What's Underneath The Xenomorph's Skin Makes Alien Even More Terrifying

Whether you're a crew member aboard the Nostromo or gearing up for an alien battle right here on Earth, one thing is certain: Xenomorphs, in all of their sleek, gooey glory, are pretty damn scary. Originally hatched from the brilliant mind of Swiss artist H.R. Giger, the xenomorph's terrifying origin comes from an airbrushed painting done by Giger in 1976 titled "Necronom IV." Any fan of the "Alien" franchise who looks at this work will immediately recognize the elongated head of a xenomorph with its menacing teeth and human-like arms. It is not exactly the same as the xenomorph we have come to know and love today — it has eyes, and there are no legs in sight, for example — but it's clear why director Ridley Scott was enthralled by such a brutal and threatening-looking creature. "Necronom IV" embodies menace while also appearing otherworldly, making it the perfect candidate for the alien that would go on to terrorize Ripley and her crew on film. 

When looking at a xenomorph — and you have to look fast because these things are quick and masters of camouflage — there is no doubt that it has the ability to kill you. With its long, terrifying tongue and extra-drippy and sharp looking teeth, you do not want to make this thing mad. In a strange way, there is something almost erotically beautiful about the xenomorph as well, which ultimately makes it that much more terrifying: You find yourself attracted to it even though you know it is going to rip you limb from limb. But the horridness of the xenomorph doesn't just exist on the surface. It turns out that the creature's inner mechanics and features are even more terrifying than anything you see on the surface.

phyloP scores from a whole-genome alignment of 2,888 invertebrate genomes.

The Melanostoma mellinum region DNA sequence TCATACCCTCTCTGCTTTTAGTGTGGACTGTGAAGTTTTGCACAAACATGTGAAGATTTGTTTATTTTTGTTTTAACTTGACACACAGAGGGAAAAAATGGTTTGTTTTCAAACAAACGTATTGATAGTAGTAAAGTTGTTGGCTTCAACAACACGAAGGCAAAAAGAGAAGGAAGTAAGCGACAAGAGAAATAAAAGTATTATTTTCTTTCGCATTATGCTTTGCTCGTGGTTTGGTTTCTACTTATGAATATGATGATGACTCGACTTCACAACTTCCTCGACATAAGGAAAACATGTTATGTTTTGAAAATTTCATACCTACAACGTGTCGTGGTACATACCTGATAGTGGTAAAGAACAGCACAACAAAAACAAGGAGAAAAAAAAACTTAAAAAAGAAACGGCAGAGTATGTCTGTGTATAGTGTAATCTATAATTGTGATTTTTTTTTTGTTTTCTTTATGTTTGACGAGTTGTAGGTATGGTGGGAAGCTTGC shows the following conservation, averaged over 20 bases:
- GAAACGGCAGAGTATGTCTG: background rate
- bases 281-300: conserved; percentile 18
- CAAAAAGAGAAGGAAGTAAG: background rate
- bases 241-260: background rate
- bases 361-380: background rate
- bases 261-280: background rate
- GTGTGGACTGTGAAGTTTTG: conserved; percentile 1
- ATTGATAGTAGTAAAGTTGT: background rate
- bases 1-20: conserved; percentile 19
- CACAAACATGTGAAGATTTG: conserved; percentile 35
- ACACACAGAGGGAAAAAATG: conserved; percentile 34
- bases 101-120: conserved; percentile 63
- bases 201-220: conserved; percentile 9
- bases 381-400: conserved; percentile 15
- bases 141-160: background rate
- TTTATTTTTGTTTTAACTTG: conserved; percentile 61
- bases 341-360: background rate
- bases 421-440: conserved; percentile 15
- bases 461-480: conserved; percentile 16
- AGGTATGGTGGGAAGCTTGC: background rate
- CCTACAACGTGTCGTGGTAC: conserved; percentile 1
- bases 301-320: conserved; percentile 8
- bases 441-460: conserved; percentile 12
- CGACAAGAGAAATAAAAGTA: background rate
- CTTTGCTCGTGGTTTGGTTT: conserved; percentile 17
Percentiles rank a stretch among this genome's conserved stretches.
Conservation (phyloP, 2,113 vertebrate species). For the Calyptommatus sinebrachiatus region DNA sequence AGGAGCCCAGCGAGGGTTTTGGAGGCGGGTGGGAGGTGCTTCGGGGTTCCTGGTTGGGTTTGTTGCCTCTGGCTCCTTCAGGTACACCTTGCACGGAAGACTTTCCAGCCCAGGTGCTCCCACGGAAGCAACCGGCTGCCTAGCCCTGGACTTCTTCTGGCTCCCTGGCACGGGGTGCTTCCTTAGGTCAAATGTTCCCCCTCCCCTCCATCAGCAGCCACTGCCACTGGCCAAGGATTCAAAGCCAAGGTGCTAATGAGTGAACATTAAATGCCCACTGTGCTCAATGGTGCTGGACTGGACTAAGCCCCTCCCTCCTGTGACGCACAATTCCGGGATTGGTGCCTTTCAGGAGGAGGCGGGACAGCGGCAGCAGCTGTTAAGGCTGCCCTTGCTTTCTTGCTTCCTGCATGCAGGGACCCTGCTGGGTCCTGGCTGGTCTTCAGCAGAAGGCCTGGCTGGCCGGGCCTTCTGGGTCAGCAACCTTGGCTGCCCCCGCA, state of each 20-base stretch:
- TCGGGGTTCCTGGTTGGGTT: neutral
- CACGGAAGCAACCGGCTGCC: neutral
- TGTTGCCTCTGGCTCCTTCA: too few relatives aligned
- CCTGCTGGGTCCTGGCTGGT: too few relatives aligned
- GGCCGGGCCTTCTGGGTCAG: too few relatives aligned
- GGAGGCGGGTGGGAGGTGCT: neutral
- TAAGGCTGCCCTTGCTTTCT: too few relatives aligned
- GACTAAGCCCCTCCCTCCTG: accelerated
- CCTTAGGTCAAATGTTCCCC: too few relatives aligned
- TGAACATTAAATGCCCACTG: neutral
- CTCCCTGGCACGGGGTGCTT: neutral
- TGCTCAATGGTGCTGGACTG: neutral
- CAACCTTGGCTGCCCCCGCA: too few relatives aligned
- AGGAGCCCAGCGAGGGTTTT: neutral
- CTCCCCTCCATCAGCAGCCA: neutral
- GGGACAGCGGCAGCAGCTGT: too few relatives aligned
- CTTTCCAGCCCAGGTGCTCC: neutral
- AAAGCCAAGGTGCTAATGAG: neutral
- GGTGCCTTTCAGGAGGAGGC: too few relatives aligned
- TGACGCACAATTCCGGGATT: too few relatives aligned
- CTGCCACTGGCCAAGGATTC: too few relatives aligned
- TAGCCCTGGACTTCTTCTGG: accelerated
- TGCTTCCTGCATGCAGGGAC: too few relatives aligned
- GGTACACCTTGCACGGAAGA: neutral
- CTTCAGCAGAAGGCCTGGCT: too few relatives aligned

The Xenomorph Behind the Mask

When creating the xenomorph for the screen, Giger utilized all sorts of strange and terrifying things to make his vision come to life. For starters, there is the xenomorph's mouth, which we often see as salivating and ready to chomp down on anything in sight. To get the jaw muscles to appear sinewy and the lips to slide up, condoms were utilized (yes, really) to give the appearance of stretchy, fibrous tendons, giving new meaning to the phrase, "doing whatever it takes." 

But perhaps the most horrifying truth about the inside of the xenomorph's body involves the use of real human bones.

The original xenomorph model actually has a human skull fastened underneath that smooth, shiny head. It turns out that Giger actually requested a real life human skull to be used in the making of his masterpiece. Giger was asked about this in an interview for Time Out, to which his only response was to say, "Yes, that's true. Don't ask me where I got it." 

However, if you know your horror and obsess over movie commentaries, you may have heard something in the commentary for "Return of the Living Dead" about where he procured that skull. Dan O'Bannon, the writer and director of "Return," was also the writer for the original "Alien." In the commentary for "Return," he can be heard describing how Giger asked for real human skulls to be used for the making of the xenomorph. O'Bannon explains that he "was told they were ordered from India and they were sold for medical purposes." He goes on to say that later, while working with Tobe Hooper (of "The Texas Chain Saw Massacre" fame) on another project, Hooper said he suspected that there were skeleton farms in India from which you could purchase skeletal human remains. And I mean, who else but Hooper, king of the creepy bone fragment, would know this? There is, of course, no definitive proof that this is where Giger's human skull came from, but it sure is fascinating (and a little bit spooky) to think about. One thing is certain, though: If the presence of acidic blood that can burn through practically anything wasn't already enough to keep me away from dissecting a xenomorph, its very real human skull and mouth condom tendons are enough to make me skip that particular lab in biology class.